Raymond is the originator of the “fetchmail” project for development of an open-source utility developed from a Post Office Protocol (POP) client with capabilities similar to those of “sendmail.” His experience in that project led him to write an essay with the same title as this book. In the essay, he contrasted the “cathedral” (commercial) model of software development with the “bazaar” (open) model of the Linux world. The essay was initially published on the Internet, and later assembled with other essays by Raymond into the first edition of this book, published in 1999 .
In this revised edition, Raymond has extended his earlier essays and revisited some of the predictions made therein. He begins with a chapter entitled “A Brief History of Hackerdom,” in which he attempts to explain his concept of a “hacker” as a modern-day descendant of the “real” programmers like Seymour Cray. I have always thought that a hacker was a semi-trained amateur programmer intent on wreaking havoc, and I found Raymond’s version a little difficult to accept. However, his overall history of Unix system development as presented in this chapter is both interesting and concise.
The general theme of the title essay, included as chapter 2, does not seem to have changed much from the original version. There is a set of somewhat grandiose “lesson” statements, such as “Every good work of software starts by scratching a developer’s personal itch.” Thank you, but some of my best software was developed (in a “cathedral” environment) because my manager told me to do it; there was no personal itch!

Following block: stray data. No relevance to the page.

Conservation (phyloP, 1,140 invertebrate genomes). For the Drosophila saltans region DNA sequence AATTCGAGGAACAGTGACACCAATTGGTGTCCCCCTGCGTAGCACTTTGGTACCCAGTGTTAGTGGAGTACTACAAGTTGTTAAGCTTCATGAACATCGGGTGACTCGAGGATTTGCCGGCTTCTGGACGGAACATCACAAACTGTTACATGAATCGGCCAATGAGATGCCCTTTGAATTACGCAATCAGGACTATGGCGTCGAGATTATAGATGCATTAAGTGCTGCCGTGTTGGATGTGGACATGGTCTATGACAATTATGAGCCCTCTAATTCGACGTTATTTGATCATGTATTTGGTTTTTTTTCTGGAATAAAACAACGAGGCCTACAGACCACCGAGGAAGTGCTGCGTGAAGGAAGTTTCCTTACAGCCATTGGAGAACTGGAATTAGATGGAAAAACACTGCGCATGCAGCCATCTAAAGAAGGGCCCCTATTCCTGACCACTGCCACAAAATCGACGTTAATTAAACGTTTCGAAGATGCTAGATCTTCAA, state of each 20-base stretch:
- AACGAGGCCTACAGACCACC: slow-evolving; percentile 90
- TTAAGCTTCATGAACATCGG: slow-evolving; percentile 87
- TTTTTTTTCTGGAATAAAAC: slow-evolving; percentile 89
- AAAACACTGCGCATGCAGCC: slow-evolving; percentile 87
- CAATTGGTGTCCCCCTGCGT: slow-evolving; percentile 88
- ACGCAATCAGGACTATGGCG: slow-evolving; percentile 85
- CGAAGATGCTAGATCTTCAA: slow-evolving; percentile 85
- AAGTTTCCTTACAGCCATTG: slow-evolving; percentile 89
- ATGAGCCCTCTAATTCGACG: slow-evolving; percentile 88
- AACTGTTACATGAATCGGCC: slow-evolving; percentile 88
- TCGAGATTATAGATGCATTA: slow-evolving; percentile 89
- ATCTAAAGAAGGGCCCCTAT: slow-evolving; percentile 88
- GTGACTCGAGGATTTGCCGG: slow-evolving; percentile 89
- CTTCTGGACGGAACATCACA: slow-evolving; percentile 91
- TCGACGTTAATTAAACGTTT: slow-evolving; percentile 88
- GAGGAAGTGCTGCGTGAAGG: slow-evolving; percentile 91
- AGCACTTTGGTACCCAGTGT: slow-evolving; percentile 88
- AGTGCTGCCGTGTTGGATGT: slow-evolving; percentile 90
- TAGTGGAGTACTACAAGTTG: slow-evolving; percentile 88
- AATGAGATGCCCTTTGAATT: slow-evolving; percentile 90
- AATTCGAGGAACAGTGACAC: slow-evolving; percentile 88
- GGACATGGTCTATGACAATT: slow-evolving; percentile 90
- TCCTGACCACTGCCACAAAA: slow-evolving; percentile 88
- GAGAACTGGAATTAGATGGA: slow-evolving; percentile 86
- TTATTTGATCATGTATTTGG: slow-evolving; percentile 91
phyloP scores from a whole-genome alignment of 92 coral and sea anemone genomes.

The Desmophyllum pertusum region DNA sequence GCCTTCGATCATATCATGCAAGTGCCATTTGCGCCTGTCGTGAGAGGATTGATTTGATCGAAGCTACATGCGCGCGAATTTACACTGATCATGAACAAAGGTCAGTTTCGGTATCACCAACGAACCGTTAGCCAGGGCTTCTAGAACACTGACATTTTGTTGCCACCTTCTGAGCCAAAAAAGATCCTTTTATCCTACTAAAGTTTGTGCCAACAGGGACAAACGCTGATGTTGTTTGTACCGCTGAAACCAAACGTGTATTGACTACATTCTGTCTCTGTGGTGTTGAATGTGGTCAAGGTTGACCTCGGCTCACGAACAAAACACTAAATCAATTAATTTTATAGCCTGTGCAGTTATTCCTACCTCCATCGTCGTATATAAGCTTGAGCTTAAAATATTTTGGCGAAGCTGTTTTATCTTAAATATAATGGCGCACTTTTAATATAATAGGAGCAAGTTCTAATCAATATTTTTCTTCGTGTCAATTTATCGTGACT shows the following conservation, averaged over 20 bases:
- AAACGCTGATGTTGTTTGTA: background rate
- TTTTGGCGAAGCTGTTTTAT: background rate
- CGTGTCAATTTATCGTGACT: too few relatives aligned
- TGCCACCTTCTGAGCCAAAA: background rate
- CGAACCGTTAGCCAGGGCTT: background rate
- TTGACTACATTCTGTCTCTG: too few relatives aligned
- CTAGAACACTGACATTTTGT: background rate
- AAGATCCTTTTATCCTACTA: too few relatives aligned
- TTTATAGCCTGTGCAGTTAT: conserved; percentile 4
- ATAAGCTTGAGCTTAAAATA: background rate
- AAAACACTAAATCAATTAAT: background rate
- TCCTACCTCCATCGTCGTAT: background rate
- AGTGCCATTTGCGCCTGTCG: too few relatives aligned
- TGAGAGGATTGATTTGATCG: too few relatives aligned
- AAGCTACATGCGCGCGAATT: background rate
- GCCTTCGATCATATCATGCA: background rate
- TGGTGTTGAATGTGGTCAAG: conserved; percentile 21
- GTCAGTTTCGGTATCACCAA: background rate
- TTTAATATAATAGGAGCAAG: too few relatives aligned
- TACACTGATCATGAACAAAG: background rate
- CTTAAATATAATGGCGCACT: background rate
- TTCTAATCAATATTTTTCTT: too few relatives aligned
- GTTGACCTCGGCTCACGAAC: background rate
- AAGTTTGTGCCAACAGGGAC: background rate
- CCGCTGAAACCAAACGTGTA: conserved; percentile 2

To make sense of the third chapter, “Homesteading the Noosphere” (what is a “noosphere”?), you have to endure a treatise on the Lockean theory of property in relation to the traditions of the !Kung San bushmen of the Kalahari Desert. Eventually, you learn that the “hacker milieu” can be viewed as a “gift culture,” wherein a hacker is able to gain status through his or her contributions.
In chapter 4, “The Magic Cauldron,” the author cites an observation attributed to Arthur C. Clarke that “any sufficiently advanced technology is indistinguishable from magic.” He examines a number of business models for commercial enterprises (like Red Hat) that offer open-source software.
The final chapter, “Revenge of the Hackers,” chronicles the emergence in 1998 of open-source software as a force to be reckoned with. Raymond’s account of his own involvement as an “accidental revolutionary” makes for interesting reading.
There are some appendices and some notes at the end of the book, among which you can find the meaning of “noosphere.” There is also a section entitled “How to Become a Hacker,” which contains suggestions like “learn how to program” and “get one of the open-source Unixes and learn to use and run it."
This is not an easy book to read. There are no pictures, screenshots, or diagrams, and I found only one graph. But if you get fired up about controversial assertions, go for it.